nytheatre.com review by Martin Denton
January 8, 2007
The first act of John Regis's gorgeous and startling new play Linnea takes place on a single magical moonstruck night in Manhattan. As it begins, Danny, a young man who wants to be a writer, is sitting alone on a bench in Tompkins Square Park; it's the early (pre-Rent) 1990s, and this Lower East Side neighborhood is still a little bit funky and a little bit unsavory.
On this April evening, Danny meets a homeless man, whom he christens the "Beggar King"—a sometime actor, now on the skids, who theatrically dispenses the wisdom of the ages along with some wisdom of his own, concluding with a flourish and an extended open palm. Danny also comes across a pretty young woman named Maggie who is setting up a makeshift used-book stand in the park. He's looking for a rare novel by Dostoyevsky (he's obsessed with the Russian author at the moment, and is in fact working on a play based on The Idiot).
Danny meanders next to a bar called the Grassroots Tavern (an actual saloon, located on St. Mark's Place; Regis's play is loaded with this kind of verisimilitude and is, among other things, a bit of an homage to the New York City of a decade ago). Here, Danny meets Cody, an artist who is also something of a con man; Cody easily talks Danny out of most of his current pitcher of beer, and tantalizes him with portraits (drawn and spoken) of a mystery woman named Linnea. Linnea is a topless dancer at a dive called Fallen Angels. Danny is intrigued; knows he shouldn't try to find Linnea but does anyway. It's not long before he's "loaned" her $80 and headed out for a late night on the town with this beautiful but probably dangerous young woman.
So, a dreamy but ordinary young man falls for a stripper; maybe it's been done before, but never quite the way Regis and his simpatico director Peter Dobbins do it here. Linnea's first act is a wild, surreal dream: Bill Sheehan and Matthew Gordon's lighting is all greens and blues—welcoming, cool, springlike; and the East Village locations, as evoked by Todd Edward Ivins's spare, lyrical set, have an Oz-like fantastical quality. Even the people Danny encounters are weirdly off-kilter, from the Actor/Beggar King who appears out of nowhere in the park to the clowns who are the other patrons at the Fallen Angel (clowns literally, I mean: they have red noses and wear funny clothes and carry an assortment of odd, laugh-gathering props; but they're real guys, somehow, too).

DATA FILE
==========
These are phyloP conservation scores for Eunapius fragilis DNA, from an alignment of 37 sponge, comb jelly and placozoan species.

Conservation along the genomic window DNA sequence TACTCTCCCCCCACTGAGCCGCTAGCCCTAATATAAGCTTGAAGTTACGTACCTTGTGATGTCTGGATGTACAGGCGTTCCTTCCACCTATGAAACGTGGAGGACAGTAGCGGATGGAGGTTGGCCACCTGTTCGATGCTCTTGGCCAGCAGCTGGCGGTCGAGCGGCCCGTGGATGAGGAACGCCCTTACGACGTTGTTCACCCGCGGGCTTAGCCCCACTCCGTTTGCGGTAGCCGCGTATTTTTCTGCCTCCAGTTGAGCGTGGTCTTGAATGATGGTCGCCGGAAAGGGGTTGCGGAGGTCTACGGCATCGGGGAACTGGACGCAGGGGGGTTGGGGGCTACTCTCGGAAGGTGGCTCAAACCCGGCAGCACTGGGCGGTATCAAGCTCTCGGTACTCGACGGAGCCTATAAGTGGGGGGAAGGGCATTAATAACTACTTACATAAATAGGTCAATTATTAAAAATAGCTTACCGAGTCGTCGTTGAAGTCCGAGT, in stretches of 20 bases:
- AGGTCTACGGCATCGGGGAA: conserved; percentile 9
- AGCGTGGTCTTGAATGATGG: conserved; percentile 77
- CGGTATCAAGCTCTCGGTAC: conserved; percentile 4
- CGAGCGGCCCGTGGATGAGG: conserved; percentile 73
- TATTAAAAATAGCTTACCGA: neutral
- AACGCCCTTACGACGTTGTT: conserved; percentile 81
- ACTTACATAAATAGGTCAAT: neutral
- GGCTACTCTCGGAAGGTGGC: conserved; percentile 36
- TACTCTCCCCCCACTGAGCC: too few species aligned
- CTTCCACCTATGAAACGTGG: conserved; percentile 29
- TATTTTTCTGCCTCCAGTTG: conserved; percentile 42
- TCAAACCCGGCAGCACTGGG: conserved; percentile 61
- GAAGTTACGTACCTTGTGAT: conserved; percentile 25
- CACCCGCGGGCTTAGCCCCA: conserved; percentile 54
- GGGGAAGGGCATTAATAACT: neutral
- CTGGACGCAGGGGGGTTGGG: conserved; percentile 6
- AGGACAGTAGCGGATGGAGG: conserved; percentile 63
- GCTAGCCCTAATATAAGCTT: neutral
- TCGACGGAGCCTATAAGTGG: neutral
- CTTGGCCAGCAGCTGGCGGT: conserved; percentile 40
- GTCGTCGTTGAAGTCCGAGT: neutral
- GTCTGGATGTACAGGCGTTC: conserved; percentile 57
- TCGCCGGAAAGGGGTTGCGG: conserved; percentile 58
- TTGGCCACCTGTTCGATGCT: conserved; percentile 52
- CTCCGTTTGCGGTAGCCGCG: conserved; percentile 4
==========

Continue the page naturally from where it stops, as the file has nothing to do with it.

So what happens to Danny and Linnea? You need to see the play to find out. All I'll tell you is that almost nothing that happens in Act Two is what you expect, yet it feels entirely organic and natural as it unfolds. The action spans a period of more than two months, and the mood turns darkly, threatening realistic (and the lighting shifts to reds and oranges as well). Danny grows up, and as he does so he stops acting like a tortured character in a Dostoyevsky story and instead finds within himself a quirky nobility that resembles Don Quixote's.
Regis's writing is touchingly romantic without ever feeling sentimental, and Dobbins's direction matches the text note for note, delivering an authentically lovely evening of theatre that, in its celebration of the finest aspects of our common humanity (i.e., art, beauty, compassion—those sorts of things), pretty much stands toweringly alone in the cynical American dramatic landscape of 2007. Linnea's insistence that a man really can be a hero feels almost cathartic. Yet its a great deal of fun, filled with wit and warmth and a cockeyed perspective on the world that's somehow simultaneously wise and blissfully innocent.
The designers—who also include Jessica Lustig (costumes), Scott O'Brien (sound), and Jeremiah Lockwood (composer)—collaborate seamlessly with Dobbins and one another to realize Regis's magical story. This is an altogether stunning production, certainly one of the finest ever undertaken by Dobbins and the Storm Theatre, and indeed one of the most satisfying plays on stage in New York at the moment.
Josh Vasquez, who has been a Storm regular for a few years now, gives a breakthrough performance as Danny, finding the naivete, the exuberance, and the hidden, melancholic hurt of this man, and making his journey in Linnea compelling and completely believable. Jamil Mena plays the con man Cody with a mix of jovial camaraderie and bullying violence that's most effective. Benita Robledo portrays both Maggie and Linnea and creates such distinct, detailed characterizations that you may not realize she's doing double duty until you check the program. The supporting cast is exemplary, with Stephen Logan Day and Gabe Levey hilariously pathetic as the clowns Red and Slim, and Ken Trammell most impressive as the Beggar King.
If you were ever young, not quite sure of your path in life, and in love with a romanticized merry-go-round version of the Big City and the slightly dangerous characters within it, then Linnea will definitely strike a chord in your memory. Regis has composed a beautiful valentine to the idealism of the young artist, and it resonates richly even as it tugs, ever so gently, at our heartstrings.